Can we test our way back to business?
Although we cannot test food safety into food, we can detect and prevent issues by conducting regular environmental monitoring/testing and implementing controls. Can a similar testing practice work for COVID-19 – can we test our way back to business?
There are, of course, a number of differences between the two and a number of improvements that need to be made in COVID-19 testing, the greatest of which are the availability, speed, and accuracy of tests.
All of these have gradually evolved in food testing through the years, such that food facilities (and the regulatory agencies) can get as many test kits and swabs as they want, with many such as ATP and allergen tests providing accurate results in minutes. Anyone who has followed any news of the coronavirus knows that is not the case with tests for the virus. There is currently a lack of availability of tests, as well as a lack of validated accuracy of the rapid tests that are starting to be developed. Regarding serological testing, a recent WHO Scientific Brief “applauds the efforts of test developers to innovate and respond to the needs of the population” but “recommends the use of these new point-of-care immunodiagnostic tests only in research settings.”
But just as food testing has evolved, so too will coronavirus testing. So what will further testing look like and what needs to be considered?
The first point I’d make is on wellness screenings. Since early March, TAG has been recommending that businesses conduct employee wellness screening and we expect that to continue to be the key factor in both employee protection and business continuity – not for the next four to six weeks, but the next four to six months, at least. In fact, it could very well become a standard practice to help prevent the spread of any illness and disease (i.e., norovirus). Currently that screening is based on employee questions along with temperature and symptom monitoring.
So, the second point, as the rapid COVID-19 tests evolve and become validated, could these be added to screening in some form or fashion? Perhaps; but with a number of considerations, one of the primary being whether discussing a COVID-19 diagnostic test to determine if the person has the virus, or an antibody test of whether the person had the virus and recovered (e.g., asymptomatically or simply not diagnosed) – and if it is proven that exposure leads to immunity.
In relation to the antibody test, as stated in a CIDRAP article on the topic, “it’s complicated.” If it were to be scientifically proven that a certain level of antibody does confer immunity to further infection, the article states, “then that can be used to determine maybe who can go back to work, or who is less likely to be able to transmit the virus."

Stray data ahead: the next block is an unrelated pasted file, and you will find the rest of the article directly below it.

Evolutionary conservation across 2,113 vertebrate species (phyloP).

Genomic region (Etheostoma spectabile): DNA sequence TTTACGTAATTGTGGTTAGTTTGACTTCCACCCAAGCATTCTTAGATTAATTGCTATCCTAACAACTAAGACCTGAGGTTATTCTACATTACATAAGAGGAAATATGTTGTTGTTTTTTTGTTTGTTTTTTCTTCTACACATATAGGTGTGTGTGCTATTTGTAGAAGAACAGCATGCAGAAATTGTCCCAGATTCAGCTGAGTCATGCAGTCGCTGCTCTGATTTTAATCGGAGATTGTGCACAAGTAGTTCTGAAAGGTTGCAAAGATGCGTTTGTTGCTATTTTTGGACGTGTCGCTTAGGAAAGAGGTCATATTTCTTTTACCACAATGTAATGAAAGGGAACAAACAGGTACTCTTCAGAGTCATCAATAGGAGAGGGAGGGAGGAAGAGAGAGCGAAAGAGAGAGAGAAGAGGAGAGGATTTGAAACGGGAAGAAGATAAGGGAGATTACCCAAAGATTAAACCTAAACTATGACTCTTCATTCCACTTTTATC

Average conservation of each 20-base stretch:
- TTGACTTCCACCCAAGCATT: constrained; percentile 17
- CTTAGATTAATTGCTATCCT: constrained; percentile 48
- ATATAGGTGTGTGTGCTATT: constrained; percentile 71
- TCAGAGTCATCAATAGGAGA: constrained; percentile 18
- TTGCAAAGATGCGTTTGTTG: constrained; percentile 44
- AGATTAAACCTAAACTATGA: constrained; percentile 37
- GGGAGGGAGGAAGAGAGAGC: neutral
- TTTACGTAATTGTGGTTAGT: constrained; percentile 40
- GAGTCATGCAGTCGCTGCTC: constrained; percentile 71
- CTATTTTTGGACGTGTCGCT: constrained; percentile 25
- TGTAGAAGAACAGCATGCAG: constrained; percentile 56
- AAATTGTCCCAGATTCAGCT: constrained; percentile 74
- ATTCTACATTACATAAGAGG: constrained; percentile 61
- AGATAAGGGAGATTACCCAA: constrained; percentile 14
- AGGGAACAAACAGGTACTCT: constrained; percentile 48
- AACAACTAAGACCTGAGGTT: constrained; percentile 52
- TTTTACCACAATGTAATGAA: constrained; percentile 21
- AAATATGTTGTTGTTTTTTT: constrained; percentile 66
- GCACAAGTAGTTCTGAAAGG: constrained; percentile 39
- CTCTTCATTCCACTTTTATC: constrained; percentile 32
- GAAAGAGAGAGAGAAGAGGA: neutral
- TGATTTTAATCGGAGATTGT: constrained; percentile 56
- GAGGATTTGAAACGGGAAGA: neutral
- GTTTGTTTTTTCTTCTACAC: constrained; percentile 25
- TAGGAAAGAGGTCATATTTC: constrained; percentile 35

In relation to a COVID-19 diagnostic test, it also needs to be remembered that a negative test today does not mean the person is negative tomorrow, as they could have been exposed to the virus anytime in between, or within the last two weeks but not yet tested positive. According to a WHO document, data suggests that some people can test positive for COVID-19 from 1-3 days before they develop symptoms. But how far before that might they still test negative?
Just as wellness screening can help to keep ill persons from coming to work and spreading the virus to others, testing can be a proactive form of preventing the spread of the virus and getting back to business – if, and only if, availability, speed, and validation improve; tests are widely and equably conducted; and additional steps are taken to further mitigate the risk as we continue to not only flatten, but reduce and eliminate the curve.
Current diagnostic testing capacity in the US is at about 150,000 tests per day and has been at that level for the past two weeks. A recent analysis from the Harvard Global Health Institute determined that the US needs at least 500,000 tests per day (about 152 tests per 100,000 people) to more safely start to reopen society. This level of testing is needed so that we have enough capacity to rapidly test and isolate people that may be sick with COVID-19 to reduce the risk of community transmission. Testing at lower levels means that we’ll likely miss infected people and community transmission can continue.
Because each food facility, restaurant, and grocery store is part of a community, increasing testing is integral to operating a business safely until a vaccine can be developed.
About The Acheson Group (TAG)
Led by former FDA Associate Commissioner for Foods Dr. David Acheson, TAG is a food safety and public health consulting group that provides guidance and expertise worldwide for companies throughout the food supply chain. With the advent of the COVID-19 pandemic, TAG’s public health and infectious disease expertise has been brought to the forefront to assist food businesses weather the increased challenges of employee protection, food safety, and business continuity. With in-depth industry knowledge combined with real-world experience and advanced virtual technologies, TAG’s team of experts helps companies assess their unique situation, address gaps, and deploy best practices to more effectively mitigate risks, improve operational efficiencies, and protect their brand. www.AchesonGroup.com